Texans are familiar with the heroics and larger-than-life characters of the Texas Rangers, but behind all that shine is a tarnish to be reckoned with. Doug J. Swanson, writing teacher at the University of Pittsburgh, member of Texas Institute of Letters and previous finalist for Pulitzer Prize, talks to host Krys Boyd about separating legend from fact when it comes to the Rangers. His book is called “Cult of Glory: The Bold and Brutal History of the Texas Rangers.”


The Politics Of White Anger

What makes someone a “patriot” and another an “agitator”? Oftentimes, the distinction relies heavily on the color of one’s skin. Davin Phoenix, associate professor of political science at the University of California, Irvine, talks to host Krys Boyd about who gets to be angry and whose anger actually affects change. He’s the author of“The Anger Gap: How Race Shapes Emotion in Politics,”and his recent New York Times opinion piece is“Anger Benefits Some Americans Much More Than Others.”


A Practical Guide To Fixing Our Democracy

If you have problems with our current system of government, it’s probably of little comfort to know we tweaked it over many decades to work this way. David Litt, a speechwriter for President Obama, joins host Krys Boyd to talk about how we became so disenfranchised and polarized – and about how we can address these issues. His book is“Democracy In One Book or Less: How It Works, Why It Doesn’t, and Why Fixing It Is Easier Than You Think.”


Madame Speaker: The Political Life Of Nancy Pelosi

Speaker of the House Nancy Pelosi elicits strong opinions from the left and the right. But who is she* really? *Molly Ball, Time magazine’s national political correspondent and a political analyst for CNN, joins host Krys Boyd to talk about Pelosi’s journey to becoming arguably the most influential woman in American political history. Her new biography is called“Pelosi.”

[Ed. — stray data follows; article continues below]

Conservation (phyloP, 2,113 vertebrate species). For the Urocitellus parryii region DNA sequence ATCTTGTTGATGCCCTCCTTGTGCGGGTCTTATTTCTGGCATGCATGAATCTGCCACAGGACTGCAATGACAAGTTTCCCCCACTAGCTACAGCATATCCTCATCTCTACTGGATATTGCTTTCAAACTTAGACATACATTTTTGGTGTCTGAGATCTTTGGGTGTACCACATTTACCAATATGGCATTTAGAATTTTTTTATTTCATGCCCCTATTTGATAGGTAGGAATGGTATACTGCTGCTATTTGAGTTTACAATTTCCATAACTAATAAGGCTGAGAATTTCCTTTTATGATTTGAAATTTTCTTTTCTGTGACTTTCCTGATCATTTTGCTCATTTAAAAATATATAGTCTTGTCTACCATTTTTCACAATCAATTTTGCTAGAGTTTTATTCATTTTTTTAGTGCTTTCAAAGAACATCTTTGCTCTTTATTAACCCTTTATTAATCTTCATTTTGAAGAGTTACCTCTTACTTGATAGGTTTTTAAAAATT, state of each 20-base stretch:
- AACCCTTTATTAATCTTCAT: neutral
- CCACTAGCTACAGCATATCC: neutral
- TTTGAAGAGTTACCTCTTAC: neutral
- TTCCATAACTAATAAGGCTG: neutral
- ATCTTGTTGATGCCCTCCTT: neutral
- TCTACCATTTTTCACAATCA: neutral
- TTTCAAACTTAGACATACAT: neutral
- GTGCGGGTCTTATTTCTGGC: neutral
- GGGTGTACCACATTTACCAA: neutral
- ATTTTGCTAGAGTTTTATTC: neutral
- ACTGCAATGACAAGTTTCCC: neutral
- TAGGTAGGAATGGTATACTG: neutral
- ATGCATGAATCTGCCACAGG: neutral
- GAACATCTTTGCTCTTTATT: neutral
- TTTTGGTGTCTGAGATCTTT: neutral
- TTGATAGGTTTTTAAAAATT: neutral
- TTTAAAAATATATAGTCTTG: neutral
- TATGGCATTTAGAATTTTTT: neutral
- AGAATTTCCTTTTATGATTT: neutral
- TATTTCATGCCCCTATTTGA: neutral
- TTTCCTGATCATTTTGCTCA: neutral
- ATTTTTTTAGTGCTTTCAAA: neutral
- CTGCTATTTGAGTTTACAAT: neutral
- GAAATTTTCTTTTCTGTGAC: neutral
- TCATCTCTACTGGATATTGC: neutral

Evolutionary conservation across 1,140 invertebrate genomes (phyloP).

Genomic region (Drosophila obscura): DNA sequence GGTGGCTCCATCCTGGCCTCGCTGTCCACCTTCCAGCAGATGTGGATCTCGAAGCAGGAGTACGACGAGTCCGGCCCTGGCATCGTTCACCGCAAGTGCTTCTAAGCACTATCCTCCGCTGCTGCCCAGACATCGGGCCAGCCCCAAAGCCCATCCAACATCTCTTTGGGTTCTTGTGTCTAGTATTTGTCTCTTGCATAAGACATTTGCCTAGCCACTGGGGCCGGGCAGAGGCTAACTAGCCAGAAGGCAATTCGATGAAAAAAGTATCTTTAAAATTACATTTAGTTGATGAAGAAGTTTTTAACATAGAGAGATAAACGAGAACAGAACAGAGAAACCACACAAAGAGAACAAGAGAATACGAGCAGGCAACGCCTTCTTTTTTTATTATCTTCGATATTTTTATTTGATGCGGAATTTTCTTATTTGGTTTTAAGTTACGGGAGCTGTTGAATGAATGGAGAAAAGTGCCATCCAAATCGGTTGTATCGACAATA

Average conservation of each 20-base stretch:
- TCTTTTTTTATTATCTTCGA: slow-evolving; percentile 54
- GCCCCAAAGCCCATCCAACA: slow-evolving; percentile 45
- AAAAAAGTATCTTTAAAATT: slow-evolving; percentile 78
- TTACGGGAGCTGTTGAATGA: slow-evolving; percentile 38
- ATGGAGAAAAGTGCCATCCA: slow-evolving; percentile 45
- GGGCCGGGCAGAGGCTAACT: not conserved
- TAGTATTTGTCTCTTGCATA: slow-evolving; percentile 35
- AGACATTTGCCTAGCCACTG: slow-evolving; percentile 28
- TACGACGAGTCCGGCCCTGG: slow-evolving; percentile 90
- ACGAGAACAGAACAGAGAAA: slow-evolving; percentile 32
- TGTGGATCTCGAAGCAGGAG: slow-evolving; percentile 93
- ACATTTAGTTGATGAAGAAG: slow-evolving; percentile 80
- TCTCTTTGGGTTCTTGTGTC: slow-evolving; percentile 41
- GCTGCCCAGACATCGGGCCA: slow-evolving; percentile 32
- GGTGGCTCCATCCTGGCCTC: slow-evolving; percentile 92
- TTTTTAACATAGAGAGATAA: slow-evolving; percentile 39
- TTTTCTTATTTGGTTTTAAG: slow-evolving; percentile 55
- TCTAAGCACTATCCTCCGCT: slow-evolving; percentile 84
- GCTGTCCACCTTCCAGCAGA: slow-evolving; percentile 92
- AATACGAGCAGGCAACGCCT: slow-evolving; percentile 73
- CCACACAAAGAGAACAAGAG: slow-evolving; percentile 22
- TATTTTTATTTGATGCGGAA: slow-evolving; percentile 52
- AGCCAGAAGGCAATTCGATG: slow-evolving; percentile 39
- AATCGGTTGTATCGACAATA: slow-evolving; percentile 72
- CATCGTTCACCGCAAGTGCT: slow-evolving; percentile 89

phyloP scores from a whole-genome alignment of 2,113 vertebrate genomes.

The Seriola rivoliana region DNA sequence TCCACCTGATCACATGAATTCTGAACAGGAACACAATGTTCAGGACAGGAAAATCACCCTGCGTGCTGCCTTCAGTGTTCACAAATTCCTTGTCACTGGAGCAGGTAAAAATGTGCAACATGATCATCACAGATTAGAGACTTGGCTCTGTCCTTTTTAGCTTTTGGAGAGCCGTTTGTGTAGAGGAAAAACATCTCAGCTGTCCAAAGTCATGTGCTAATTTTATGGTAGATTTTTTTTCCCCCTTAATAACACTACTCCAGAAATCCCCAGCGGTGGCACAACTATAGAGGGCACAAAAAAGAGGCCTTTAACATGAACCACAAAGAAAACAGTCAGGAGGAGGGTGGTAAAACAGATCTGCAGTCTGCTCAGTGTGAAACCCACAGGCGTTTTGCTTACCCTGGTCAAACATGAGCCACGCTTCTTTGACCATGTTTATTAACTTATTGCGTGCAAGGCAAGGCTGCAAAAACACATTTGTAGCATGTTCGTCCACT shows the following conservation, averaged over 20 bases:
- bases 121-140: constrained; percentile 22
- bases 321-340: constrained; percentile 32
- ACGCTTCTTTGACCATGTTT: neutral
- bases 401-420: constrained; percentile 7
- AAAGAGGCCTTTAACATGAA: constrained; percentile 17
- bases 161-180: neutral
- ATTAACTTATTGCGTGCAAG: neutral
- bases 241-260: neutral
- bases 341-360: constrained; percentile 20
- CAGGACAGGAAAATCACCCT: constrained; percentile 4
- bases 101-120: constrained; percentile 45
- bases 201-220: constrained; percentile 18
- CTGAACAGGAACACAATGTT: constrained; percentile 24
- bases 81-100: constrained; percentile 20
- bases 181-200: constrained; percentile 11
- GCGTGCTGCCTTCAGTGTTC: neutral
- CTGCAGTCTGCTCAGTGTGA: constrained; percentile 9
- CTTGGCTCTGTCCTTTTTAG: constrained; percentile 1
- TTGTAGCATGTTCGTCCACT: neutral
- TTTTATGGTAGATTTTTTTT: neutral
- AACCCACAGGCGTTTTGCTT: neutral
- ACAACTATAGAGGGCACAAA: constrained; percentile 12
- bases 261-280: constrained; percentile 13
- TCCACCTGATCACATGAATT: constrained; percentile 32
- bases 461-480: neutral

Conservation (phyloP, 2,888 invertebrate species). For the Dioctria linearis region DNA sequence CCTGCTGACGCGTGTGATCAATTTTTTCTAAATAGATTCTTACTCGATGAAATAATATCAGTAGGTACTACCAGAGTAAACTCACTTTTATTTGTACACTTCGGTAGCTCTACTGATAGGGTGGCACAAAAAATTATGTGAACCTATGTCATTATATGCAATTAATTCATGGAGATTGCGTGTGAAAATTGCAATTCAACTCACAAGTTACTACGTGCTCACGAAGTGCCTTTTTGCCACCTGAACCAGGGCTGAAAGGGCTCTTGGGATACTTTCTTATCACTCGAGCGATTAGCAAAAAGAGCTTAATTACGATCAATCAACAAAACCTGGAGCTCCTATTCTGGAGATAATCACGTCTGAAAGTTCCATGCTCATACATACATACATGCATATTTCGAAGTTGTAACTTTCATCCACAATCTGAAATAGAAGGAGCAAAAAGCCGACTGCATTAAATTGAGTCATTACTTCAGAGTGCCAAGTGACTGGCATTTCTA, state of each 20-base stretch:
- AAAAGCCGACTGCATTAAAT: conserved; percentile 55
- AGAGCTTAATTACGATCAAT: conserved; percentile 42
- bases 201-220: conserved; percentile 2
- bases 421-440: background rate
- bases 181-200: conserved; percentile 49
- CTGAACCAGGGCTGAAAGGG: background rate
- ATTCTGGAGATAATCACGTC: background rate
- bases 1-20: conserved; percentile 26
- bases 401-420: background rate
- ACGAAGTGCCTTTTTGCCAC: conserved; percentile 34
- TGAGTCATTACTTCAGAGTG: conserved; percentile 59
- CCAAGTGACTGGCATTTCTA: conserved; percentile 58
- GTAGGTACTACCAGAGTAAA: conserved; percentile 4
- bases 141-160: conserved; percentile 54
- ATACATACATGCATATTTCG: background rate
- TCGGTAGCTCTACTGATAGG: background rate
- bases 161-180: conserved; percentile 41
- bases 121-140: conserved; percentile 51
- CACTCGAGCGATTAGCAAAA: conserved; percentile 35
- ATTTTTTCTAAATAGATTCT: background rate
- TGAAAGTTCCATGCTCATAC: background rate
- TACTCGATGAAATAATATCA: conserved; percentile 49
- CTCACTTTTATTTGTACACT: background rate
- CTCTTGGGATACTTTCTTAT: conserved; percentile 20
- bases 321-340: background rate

Working From Home Can Be Better — Here’s How

Millions of Americans have embraced a new reality centered around Zoom calls and working at the kitchen table. Georgetown University professor Cal Newport joins host Krys Boyd to talk about face-to-face communication vs. computer interfacing and how we can master working from home. His article published in The New Yorker is“Why Remote Work Is So Hard—and How It Can Be Fixed.”


The Link Between Policing And Segregation

Changing policing methods requires changing a department’s internal culture. There are, however, additional changes that need to happen to the places being policed. Monica Bell of the Yale School of Law joins host Krys Boyd to argue that “segregation rots community life at the root” and that police reform is empty until we examine how people live in proximity to one another. Her article “Anti-Segregation Policing” will be published in the NYU Law Review.


Meet The Formerly Enslaved Woman Who Secured Reparations

Henrietta Wood was a free black woman who won her freedom in 1848, only to be re-enslaved five years later. Rice University historian W. Caleb McDaniel joins host Krys Boyd to tell the story of how Wood ultimately sued and won the largest amount given in restitution for slavery. His book “Sweet Taste of Liberty: A True Story of Slavery and Restitution in America” was awarded the 2020 Pulitzer Prize in history.


An Urbanite’s Journey To Understand The Heartland

Broadly speaking, an ideological gap exists between the more liberal coasts and the more conservative “fly-over” states. So why does that divide exist? Marie Mutsuki Mockett, a fiction and nonfiction teacher at Rainier Writing Workshop and visiting writer in the MFA program at Saint Mary’s College, joins host Krys Boyd to talk about her exploration of her family’s heritage in rural Nebraska to understand a more conservative way of life. Her book is “American Harvest: God, Country, and...